I drew out the following conclusion: "I wouldn't expect a ton of upside, but I'm looking for Berkshire shares to finish the summer north of $150 with $148 to $150 the short-term six-week target."
I'm going to go with partly correct here. It only took a few days for Berkshire to reach $148.50 before stalling. Now, looking at the current daily chart, I have to say only the first part of the thesis has any merit. I'm turning cautious on Berkshire here.
The latest pullback in Berkshire will set up some resistance in the $148 area now with the failed breakout continuation. Price has retraced right back to the area I pegged it as bullish. Unless we bounce in the next one or two days off $143, this one feels like it is bound to test the lower end of the current trading channel which puts us near $139. The overall market will have an influence on this name, but we still have to respect the current setup. Momentum and trend are both bearish and failing.
I wouldn't say price has broken down yet, but both the Relative Strength Index and slow stochastics are breaking down. I would ignore this at your own risk. I can't see any reason to be bullish again until we take out the recent highs on price and the Chaikan oscillator. They've worked well as a pair recently, so that's where I will put my focus, on price action plus volume with a glance at momentum and trend.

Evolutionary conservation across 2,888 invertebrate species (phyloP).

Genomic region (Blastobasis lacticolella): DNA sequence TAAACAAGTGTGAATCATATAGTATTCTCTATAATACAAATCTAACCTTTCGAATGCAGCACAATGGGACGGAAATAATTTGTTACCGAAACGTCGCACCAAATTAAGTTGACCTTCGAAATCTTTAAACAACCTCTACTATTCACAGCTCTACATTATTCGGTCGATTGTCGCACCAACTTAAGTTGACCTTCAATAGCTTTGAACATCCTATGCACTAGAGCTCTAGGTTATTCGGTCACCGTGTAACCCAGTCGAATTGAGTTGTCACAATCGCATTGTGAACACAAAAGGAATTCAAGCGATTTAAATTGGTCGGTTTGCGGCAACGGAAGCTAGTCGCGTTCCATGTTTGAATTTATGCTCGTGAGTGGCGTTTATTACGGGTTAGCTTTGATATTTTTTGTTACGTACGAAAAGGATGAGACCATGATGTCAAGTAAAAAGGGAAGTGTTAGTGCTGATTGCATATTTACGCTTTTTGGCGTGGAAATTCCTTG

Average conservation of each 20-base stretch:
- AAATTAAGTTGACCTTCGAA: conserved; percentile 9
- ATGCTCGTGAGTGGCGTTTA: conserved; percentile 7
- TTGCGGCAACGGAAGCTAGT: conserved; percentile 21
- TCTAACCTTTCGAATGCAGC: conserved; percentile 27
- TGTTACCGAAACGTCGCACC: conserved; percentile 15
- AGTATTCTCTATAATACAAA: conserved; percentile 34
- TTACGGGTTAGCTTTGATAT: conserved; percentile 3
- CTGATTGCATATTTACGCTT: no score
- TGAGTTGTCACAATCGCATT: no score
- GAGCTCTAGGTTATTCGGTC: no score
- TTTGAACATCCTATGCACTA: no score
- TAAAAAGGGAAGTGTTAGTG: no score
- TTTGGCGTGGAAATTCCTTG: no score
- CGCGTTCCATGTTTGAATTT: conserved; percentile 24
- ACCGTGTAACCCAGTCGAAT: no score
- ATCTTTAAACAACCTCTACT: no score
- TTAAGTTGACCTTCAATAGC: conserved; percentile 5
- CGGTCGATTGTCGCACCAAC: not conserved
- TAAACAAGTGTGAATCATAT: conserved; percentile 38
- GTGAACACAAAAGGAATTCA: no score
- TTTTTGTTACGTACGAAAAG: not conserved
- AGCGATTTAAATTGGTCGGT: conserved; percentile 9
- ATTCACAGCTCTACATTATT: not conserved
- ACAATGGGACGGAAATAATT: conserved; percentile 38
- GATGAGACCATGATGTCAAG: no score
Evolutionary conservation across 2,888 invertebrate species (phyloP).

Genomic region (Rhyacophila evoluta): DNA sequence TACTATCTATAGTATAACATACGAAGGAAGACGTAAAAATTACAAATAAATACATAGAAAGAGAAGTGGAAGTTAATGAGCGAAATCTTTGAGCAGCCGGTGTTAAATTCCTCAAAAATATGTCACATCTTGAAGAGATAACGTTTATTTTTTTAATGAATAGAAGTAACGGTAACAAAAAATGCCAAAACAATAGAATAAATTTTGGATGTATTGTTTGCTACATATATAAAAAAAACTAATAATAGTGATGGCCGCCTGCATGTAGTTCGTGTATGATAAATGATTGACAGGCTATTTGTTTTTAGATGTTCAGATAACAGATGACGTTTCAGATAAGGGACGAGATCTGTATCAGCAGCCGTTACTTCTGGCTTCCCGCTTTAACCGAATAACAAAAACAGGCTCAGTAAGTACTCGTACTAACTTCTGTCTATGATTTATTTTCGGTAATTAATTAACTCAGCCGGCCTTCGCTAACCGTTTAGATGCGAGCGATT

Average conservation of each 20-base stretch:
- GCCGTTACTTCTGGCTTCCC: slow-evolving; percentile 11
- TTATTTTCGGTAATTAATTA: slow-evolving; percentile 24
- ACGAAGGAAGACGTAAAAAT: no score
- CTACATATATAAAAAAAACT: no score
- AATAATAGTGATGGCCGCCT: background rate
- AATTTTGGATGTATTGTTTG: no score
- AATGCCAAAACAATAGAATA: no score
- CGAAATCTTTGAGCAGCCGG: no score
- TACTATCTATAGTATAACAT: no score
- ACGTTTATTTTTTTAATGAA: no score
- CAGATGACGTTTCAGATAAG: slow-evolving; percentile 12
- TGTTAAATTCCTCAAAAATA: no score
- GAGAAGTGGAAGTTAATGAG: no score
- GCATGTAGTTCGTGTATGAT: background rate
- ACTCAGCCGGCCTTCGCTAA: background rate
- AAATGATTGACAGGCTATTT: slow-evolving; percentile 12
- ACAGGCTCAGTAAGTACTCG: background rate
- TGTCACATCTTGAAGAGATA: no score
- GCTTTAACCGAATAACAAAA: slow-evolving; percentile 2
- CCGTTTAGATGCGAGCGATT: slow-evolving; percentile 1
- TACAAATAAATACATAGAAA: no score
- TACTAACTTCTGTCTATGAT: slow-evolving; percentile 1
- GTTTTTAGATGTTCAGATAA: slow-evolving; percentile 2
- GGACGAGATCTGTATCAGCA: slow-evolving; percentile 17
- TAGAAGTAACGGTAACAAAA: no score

The longer term picture isn't quite as bleak. The support and resistance on the weekly chart is the same as the daily chart here because of the length and width of the trading channel on that daily chart, so there isn't anything new in terms of price. What is different is the pattern. On the weekly chart, that cumulative daily action just creates a potential bullish flag; however, until $148 is taken out to the upside, there isn't a valid technical reason to buy. Upside is $4 into resistance and downside is $6 into support. That's a negative skew on the risk-reward. Furthermore, note the longer term 21,3 slow stochastics turned lower (bearish) before crossing the 50 midline.
The mid-term 13 period RSI is now below 50, which is also bearish. Lastly, when the longer term Moving Average Convergence Divergence is bearish, as it is now, the best the stock has done is moved sideways. Taking all these into consideration, the best case scenario looks like the stock trades sideways, but the risk-reward is tilted to favoring a move lower rather than higher hence my belief caution is warranted. If anything, I think selling bearish call spreads is the play on Berkshire right now planting that first short leg around $150.
Editor's Note: This article was originally published at 11:30 a.m. EDT on Real Money on May 26.
This article is commentary by an independent contributor. At the time of publication, the author held no positions in the stocks mentioned.